- "50 years of Coles Notes".
Vancouver Sun. January 31, 1998. p. D9.
Chapters bookstore will pay $5,000 for an intact copy of the first Coles Notes ever published. Chapters, which owns the rights to Coles Notes, wants to find the first edition of the notes -- a study guide for Columba, a translated French novel by Prosper Merimee, which was on Ontario's Grade 13 curriculum in 1948.Link via ProQuest.
- Lazarus, George (September 26, 1973).
"Canada bookseller eyes Chicago market".
Chicago Tribune. p. c10.
Coles, which has 67 stores in Canada, began its U.S. invasion this week, opening a unit in a Buffalo shopping center.Link via ProQuest.
- Medley, Mark (March 14, 2014). "Final frame: An oral history of the World's Biggest Bookstore". National Post. Archived from the original on November 23, 2014. Retrieved November 23, 2014.
- Southam Inc. sells Coles to SmithBooks, Southam press release, April 11, 1995[ dead link]
- Keddy, Barbara (July 20, 1978). "Southam to buy control of Coles at $23 a share".
The Globe and Mail. p. B.1.
Southam Press Ltd. of Toronto has agreed to purchase the controlling interest in Canada's largest chain of retail book stores, Coles Book Stores Ltd. of Toronto. Southam will purchase the interest in Coles held by the Cole family, who own 900,000 shares, or 62 per cent, of the outstanding stock.Link via ProQuest.
- Israelson, David & Daw, James (September 8, 1994).
"Coles joining SmithBooks to form giant The two chains to have 434 stores across Canada".
Toronto Star. p. B1. (Subscription required (help)).
Coles and SmithBooks, two of Canada's best known booksellers, are joining forces to battle the invading U.S. retail giants, the companies have announced. Coles' parent Southam Inc. has signed a letter of intent to sell the bookstores to FICG Inc., owner of SmithBooks. The sale will give the two chains a total of 434 stores, or 21 per cent of all bookshops in Canada.Alternate Link via ProQuest.
- "Coles sale done deal".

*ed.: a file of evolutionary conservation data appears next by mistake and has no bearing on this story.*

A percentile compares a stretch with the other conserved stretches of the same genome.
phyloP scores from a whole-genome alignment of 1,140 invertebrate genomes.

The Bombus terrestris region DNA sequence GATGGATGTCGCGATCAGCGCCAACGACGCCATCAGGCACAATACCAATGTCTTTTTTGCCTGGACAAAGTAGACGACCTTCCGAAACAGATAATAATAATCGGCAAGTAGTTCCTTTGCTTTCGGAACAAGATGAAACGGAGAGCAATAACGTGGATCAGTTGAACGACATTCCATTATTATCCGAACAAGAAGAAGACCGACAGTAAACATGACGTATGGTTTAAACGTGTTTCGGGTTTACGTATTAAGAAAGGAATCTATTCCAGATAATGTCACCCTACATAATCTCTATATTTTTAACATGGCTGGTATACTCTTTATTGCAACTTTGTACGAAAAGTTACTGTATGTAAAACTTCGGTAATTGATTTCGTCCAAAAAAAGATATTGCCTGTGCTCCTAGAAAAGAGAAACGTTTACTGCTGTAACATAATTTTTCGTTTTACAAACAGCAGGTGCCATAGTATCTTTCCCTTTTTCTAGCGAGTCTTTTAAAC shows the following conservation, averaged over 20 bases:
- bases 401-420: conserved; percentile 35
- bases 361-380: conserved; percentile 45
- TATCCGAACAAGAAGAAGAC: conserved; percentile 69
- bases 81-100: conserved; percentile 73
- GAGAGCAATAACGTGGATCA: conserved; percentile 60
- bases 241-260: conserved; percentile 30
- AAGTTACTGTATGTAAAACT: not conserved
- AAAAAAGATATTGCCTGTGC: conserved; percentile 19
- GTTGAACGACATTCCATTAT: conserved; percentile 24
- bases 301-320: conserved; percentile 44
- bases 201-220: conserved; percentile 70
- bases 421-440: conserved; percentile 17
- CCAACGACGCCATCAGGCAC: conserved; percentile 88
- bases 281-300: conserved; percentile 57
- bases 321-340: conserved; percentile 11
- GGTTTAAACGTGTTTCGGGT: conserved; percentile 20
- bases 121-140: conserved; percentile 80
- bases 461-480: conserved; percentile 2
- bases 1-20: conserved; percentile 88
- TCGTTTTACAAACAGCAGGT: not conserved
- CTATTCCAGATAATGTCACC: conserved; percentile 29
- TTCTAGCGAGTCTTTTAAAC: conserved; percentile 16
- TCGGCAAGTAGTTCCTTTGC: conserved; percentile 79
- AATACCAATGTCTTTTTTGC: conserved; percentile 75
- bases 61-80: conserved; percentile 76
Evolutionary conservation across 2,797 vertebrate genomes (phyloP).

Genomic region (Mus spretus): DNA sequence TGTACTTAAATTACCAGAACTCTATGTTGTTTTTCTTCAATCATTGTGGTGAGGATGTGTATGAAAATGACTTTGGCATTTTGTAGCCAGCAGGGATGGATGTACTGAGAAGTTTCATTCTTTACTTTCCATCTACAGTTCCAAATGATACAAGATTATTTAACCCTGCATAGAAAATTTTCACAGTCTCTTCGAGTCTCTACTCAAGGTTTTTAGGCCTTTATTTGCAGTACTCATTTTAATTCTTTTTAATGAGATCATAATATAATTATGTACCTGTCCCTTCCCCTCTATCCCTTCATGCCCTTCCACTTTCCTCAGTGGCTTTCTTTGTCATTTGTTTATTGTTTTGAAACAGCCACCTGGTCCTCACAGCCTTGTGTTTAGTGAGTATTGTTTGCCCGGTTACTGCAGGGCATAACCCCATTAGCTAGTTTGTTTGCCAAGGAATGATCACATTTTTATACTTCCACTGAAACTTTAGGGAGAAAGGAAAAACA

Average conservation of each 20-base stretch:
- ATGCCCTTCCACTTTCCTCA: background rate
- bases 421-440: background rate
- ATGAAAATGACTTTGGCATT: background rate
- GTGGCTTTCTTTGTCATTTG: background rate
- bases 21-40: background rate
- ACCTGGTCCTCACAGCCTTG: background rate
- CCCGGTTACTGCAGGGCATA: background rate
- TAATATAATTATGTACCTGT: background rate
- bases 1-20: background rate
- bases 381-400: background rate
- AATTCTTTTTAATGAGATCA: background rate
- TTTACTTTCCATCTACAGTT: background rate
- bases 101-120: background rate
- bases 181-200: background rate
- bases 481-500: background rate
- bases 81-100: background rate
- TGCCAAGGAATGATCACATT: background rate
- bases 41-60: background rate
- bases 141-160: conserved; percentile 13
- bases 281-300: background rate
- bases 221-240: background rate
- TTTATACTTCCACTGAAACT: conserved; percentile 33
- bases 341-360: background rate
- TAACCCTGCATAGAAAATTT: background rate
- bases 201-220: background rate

Vancouver Sun. March 22, 1995. p. D.6.
The federal government has closed the book on its review of the sale of Coles Book Stores to FICG Inc., owner of rival SmithBooks. Southam Inc., which owns Coles, said Tuesday the Bureau of Competition Policy will not challenge the sale. With the regulatory hurdle cleared, the deal is expected to be completed by early next month. SmithBooks announced in September it was taking over the 258 Coles stores across the country, giving the combined company 430 outlets and about 30 per cent of the book retailing market. Southam, which also owns 17 daily newspapers across Canada and various business information services, is selling the money-losing book store chain in return for a minority interest in the new company.Link via ProQuest.
- "Chapters, Indigo unveil merger details". CBC News. June 13, 2001.
"Jack Cole's Growing Bookstore Empire: Canada's No. 1 Chain Setting Sights on U.S."
The New York Times. December 23, 1980. p. D3. (Subscription required (help)).
Since 1973, Coles Book Stores Ltd., of which the 60-year-old, outspoken Mr. Coles is co-founder and president, has opened 56 stores across the United States, 12 of them last year. Coles now has 165 stores in Canada, more than three times those of its closest chain competitors. To protect himself against American competition, Mr. Cole has frozen the B. Dalton and the Walden chains out of the Canadian market by register those names himself in 1973 in Canada. Books for the United States stores are bought there, shipped to the Toronto warehouse and then distributed to the United States. Investment analysts says a shortage of locations has Mr. Cole in a quandary in his push into the United States. "He had to enter the United States market since opportunities in Canada are limited, with shopping center construction going down and the market being saturated." "But it is more difficult for him to get locations in the United States since he isn't well known there."Link via ProQuest.
- "Southam to sell U.S. Coles stores".
Vancouver Sun. April 24, 1987. p. C6.
Southam Inc. is looking for buyers for its 50 Coles book stores in the United States, president John Fisher says. The U.S. outlets are scattered and Southam has long talked about consolidating them into only a few urban centres.Link via ProQuest.
"Business Brief: Southam Inc".
The Wall Street Journal (Eastern ed.). July 22, 1987. p. 1. (Subscription required (help)).
Southam Inc., Toronto, said its Coles Book Stores Ltd. unit agreed to sell its 52 U.S. book stores and related assets to Waldenbooks Inc., a large Stamford, Conn.-based book retailer.Alternate Link via ProQuest.
- "Coles Book Stores will sell U.S. assets to Waldenbooks Inc".
The Globe and Mail. July 22, 1987. p. B.5.
Coles Book Stores Ltd. , a unit of Southam Inc. of Toronto, says it has agreed in principle to sell its U.S. store assets to Waldenbooks Inc. of Stamford, Conn. Terms were not disclosed. The sale involves Coles' 52 stores in the United States and associated assets. Coles will continue to operate its 185 stores in Canada.Link via ProQuest.
- "Jack Cole's Growing Bookstore Empire: Canada's No. 1 Chain Setting Sights on U.S." The New York Times. December 23, 1980. p. D3. (Subscription required (help)). Link via ProQuest.